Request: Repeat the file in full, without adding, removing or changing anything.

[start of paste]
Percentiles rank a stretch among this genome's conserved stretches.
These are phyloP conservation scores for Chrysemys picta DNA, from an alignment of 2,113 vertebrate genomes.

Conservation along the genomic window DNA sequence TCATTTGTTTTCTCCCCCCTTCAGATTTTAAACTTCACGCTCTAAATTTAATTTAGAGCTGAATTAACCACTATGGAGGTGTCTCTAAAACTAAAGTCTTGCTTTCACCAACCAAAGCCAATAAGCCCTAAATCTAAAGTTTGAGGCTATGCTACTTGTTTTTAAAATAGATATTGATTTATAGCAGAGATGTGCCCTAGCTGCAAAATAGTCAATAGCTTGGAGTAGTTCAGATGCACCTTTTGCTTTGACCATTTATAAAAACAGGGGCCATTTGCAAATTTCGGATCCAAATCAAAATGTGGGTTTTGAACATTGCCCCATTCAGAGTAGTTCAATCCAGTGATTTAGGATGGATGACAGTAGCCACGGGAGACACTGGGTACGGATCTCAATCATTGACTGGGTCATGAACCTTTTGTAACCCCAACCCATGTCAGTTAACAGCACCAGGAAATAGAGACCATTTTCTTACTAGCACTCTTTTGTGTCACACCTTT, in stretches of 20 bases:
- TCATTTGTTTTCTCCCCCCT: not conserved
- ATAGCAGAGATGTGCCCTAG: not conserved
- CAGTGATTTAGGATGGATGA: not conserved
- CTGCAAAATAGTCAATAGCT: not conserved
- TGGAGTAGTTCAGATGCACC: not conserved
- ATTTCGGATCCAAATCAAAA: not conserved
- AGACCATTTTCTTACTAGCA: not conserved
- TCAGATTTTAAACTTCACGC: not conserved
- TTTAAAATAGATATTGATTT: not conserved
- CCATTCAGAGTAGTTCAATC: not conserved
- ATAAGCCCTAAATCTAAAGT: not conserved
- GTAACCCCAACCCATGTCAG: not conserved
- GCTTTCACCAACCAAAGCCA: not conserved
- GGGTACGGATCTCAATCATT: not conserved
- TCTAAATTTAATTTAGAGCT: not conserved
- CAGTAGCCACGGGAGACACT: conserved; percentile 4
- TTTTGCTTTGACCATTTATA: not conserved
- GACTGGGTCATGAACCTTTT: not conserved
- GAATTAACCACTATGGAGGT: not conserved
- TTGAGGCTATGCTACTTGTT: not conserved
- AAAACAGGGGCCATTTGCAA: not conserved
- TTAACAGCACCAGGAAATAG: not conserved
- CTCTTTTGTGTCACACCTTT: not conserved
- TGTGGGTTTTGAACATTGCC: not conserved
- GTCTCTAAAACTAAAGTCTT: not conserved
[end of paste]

Percentiles rank a stretch among this genome's conserved stretches.
These are phyloP conservation scores for Chrysemys picta DNA, from an alignment of 2,113 vertebrate genomes.

Conservation along the genomic window DNA sequence TCATTTGTTTTCTCCCCCCTTCAGATTTTAAACTTCACGCTCTAAATTTAATTTAGAGCTGAATTAACCACTATGGAGGTGTCTCTAAAACTAAAGTCTTGCTTTCACCAACCAAAGCCAATAAGCCCTAAATCTAAAGTTTGAGGCTATGCTACTTGTTTTTAAAATAGATATTGATTTATAGCAGAGATGTGCCCTAGCTGCAAAATAGTCAATAGCTTGGAGTAGTTCAGATGCACCTTTTGCTTTGACCATTTATAAAAACAGGGGCCATTTGCAAATTTCGGATCCAAATCAAAATGTGGGTTTTGAACATTGCCCCATTCAGAGTAGTTCAATCCAGTGATTTAGGATGGATGACAGTAGCCACGGGAGACACTGGGTACGGATCTCAATCATTGACTGGGTCATGAACCTTTTGTAACCCCAACCCATGTCAGTTAACAGCACCAGGAAATAGAGACCATTTTCTTACTAGCACTCTTTTGTGTCACACCTTT, in stretches of 20 bases:
- TCATTTGTTTTCTCCCCCCT: not conserved
- ATAGCAGAGATGTGCCCTAG: not conserved
- CAGTGATTTAGGATGGATGA: not conserved
- CTGCAAAATAGTCAATAGCT: not conserved
- TGGAGTAGTTCAGATGCACC: not conserved
- ATTTCGGATCCAAATCAAAA: not conserved
- AGACCATTTTCTTACTAGCA: not conserved
- TCAGATTTTAAACTTCACGC: not conserved
- TTTAAAATAGATATTGATTT: not conserved
- CCATTCAGAGTAGTTCAATC: not conserved
- ATAAGCCCTAAATCTAAAGT: not conserved
- GTAACCCCAACCCATGTCAG: not conserved
- GCTTTCACCAACCAAAGCCA: not conserved
- GGGTACGGATCTCAATCATT: not conserved
- TCTAAATTTAATTTAGAGCT: not conserved
- CAGTAGCCACGGGAGACACT: conserved; percentile 4
- TTTTGCTTTGACCATTTATA: not conserved
- GACTGGGTCATGAACCTTTT: not conserved
- GAATTAACCACTATGGAGGT: not conserved
- TTGAGGCTATGCTACTTGTT: not conserved
- AAAACAGGGGCCATTTGCAA: not conserved
- TTAACAGCACCAGGAAATAG: not conserved
- CTCTTTTGTGTCACACCTTT: not conserved
- TGTGGGTTTTGAACATTGCC: not conserved
- GTCTCTAAAACTAAAGTCTT: not conserved